It’s not possible to confuse Jamaica with the USA. For one, the USA is a huge land mass that spans three time zones; Jamaica is an island you can cross in an hour north-south. The USA has 300 million people, we have 3 million. IMF data ranks the USA 9th in terms of GDP per head, at US$55,000; Jamaica rolls in 97th, with US$5,000. They are a boulder and we are a grain of sand.

Part of their history is like ours, linked with trans-Atlantic slavery, and its legacy of white oppression. However, unlike us, they were left with a legacy of black people as a minority. Many US laws sought to keep black people in lower social and economic and political positions. Although we were ruled by European colonisers for centuries, Independence was granted to us in the early-1960s. We have been led by ‘black people’ ever since (and I’m not going to get into nuanced discussion about which of our leaders was ‘truly’ black, given that they were all shades of brown, anyway :-)). So, to see a black man leading their country was an amazing novelty for Americans, while it has been a reality for us for the past half century.

The American economy has been amongst the strongest in the world for decades, and with that economic strength has come a lot of political clout. The USA also boasts a mighty army. With that force has come even more political clout. When the USA votes in the IMF or World Bank measures go through or fail. When Jamaica votes, the needle doesn’t move. They are Goliath and we seem like David. But, our slingshot fires grape nut.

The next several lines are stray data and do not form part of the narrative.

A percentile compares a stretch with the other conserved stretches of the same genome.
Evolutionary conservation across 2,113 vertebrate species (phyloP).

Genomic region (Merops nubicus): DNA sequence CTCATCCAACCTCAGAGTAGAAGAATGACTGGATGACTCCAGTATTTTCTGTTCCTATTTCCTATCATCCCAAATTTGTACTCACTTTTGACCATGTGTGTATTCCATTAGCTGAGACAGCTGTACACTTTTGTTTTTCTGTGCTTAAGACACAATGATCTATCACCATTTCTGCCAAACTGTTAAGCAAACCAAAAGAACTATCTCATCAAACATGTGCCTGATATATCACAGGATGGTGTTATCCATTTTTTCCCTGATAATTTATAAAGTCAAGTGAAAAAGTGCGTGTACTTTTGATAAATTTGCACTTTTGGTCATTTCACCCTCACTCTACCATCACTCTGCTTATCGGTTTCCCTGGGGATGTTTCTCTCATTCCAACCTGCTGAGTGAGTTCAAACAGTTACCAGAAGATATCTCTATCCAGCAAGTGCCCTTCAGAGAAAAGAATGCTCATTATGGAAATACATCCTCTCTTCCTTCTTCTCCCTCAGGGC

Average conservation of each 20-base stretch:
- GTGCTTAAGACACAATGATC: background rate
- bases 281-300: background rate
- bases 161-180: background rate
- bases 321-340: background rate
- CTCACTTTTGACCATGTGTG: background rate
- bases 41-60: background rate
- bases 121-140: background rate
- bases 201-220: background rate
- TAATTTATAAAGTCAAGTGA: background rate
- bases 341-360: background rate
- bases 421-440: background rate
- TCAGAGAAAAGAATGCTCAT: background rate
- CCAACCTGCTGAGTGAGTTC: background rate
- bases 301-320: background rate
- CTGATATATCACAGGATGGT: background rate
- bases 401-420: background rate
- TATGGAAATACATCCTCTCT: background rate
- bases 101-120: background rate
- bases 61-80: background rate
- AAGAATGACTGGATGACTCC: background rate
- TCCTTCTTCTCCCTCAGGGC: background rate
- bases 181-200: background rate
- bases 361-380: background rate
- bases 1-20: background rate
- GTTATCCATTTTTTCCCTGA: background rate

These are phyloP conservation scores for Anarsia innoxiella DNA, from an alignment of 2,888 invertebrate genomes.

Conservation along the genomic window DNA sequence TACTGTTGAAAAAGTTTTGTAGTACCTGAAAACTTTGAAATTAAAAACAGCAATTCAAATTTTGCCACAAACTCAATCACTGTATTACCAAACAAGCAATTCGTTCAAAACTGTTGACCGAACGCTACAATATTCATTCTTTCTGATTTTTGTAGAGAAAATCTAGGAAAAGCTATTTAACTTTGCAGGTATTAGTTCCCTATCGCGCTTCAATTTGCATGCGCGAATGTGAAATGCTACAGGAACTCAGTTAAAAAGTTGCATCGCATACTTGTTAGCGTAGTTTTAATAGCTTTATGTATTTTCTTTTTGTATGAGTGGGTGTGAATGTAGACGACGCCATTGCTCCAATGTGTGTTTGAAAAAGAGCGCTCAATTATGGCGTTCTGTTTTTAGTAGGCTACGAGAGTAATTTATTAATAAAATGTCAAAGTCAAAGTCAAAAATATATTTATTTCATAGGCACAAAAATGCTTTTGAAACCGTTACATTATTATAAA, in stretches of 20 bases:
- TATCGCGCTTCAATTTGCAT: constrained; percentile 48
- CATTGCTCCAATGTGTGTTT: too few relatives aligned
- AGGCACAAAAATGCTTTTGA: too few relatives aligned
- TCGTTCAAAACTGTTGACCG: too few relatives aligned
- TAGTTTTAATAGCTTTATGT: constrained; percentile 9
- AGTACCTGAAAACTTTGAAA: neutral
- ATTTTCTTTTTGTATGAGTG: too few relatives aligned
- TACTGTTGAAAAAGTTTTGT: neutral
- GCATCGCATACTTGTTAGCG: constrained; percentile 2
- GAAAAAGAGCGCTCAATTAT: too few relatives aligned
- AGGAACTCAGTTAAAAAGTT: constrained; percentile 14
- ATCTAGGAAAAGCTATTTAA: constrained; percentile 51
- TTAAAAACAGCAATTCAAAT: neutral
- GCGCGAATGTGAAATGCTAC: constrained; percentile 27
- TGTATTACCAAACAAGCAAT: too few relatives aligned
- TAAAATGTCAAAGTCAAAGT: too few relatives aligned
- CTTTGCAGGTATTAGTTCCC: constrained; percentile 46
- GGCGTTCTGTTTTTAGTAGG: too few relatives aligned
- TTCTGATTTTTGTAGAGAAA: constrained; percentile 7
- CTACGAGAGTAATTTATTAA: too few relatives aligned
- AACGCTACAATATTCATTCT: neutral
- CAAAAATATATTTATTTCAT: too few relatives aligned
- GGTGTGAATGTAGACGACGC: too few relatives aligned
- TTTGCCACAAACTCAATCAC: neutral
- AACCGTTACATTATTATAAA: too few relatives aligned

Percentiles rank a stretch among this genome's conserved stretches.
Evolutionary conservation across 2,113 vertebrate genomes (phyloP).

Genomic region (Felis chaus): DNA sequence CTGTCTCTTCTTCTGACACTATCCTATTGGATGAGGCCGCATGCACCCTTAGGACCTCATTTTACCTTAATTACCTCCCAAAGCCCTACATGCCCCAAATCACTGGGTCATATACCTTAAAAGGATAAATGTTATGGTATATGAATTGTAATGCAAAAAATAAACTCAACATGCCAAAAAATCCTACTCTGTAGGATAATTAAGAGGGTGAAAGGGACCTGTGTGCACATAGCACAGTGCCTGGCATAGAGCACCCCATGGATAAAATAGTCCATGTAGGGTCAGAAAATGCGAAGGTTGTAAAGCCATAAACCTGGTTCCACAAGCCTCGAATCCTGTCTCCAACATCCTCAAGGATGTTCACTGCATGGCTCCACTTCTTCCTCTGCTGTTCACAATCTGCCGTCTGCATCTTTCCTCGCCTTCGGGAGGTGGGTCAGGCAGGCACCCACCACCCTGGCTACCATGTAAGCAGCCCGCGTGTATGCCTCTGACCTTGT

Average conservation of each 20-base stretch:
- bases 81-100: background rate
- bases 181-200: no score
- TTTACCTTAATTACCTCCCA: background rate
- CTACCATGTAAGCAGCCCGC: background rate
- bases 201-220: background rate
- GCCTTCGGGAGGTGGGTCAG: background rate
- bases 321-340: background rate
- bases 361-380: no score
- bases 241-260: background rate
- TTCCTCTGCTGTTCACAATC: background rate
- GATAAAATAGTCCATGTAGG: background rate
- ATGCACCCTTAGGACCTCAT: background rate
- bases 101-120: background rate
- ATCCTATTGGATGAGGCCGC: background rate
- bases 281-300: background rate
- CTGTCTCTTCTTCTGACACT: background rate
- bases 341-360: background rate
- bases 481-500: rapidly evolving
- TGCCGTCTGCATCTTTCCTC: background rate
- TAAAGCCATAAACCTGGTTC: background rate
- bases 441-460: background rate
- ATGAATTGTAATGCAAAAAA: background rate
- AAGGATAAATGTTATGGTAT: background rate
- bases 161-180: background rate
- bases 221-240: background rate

Jamaica is renowned for having a weak economy, and no military might to speak of. Oddly, though, we have a good amount of political clout for our size and given our other weakness, and that has been built on our willingness to stand against bigger powers on matters of racial, political, and economic principles.

However, despite, or because of, the evident differences between the two countries, many Jamaicans use what Americans and America do as a yardstick. The USA has long represented a place where many hopes and dreams went to become reality. “Bring me your tired and hungry masses…” Migrants rushed there from Jamaica, and our students rushed there and many stayed. People living there with Jamaican roots became part of the Jamaican lifeline, offering money and goods sent in barrels, and sending stories of success to those who were still living on the Rock. The desire of many to flee to join others already in the USA is best seen by the ever-present lines outside the US Embassy searching for visas to travel to the USA.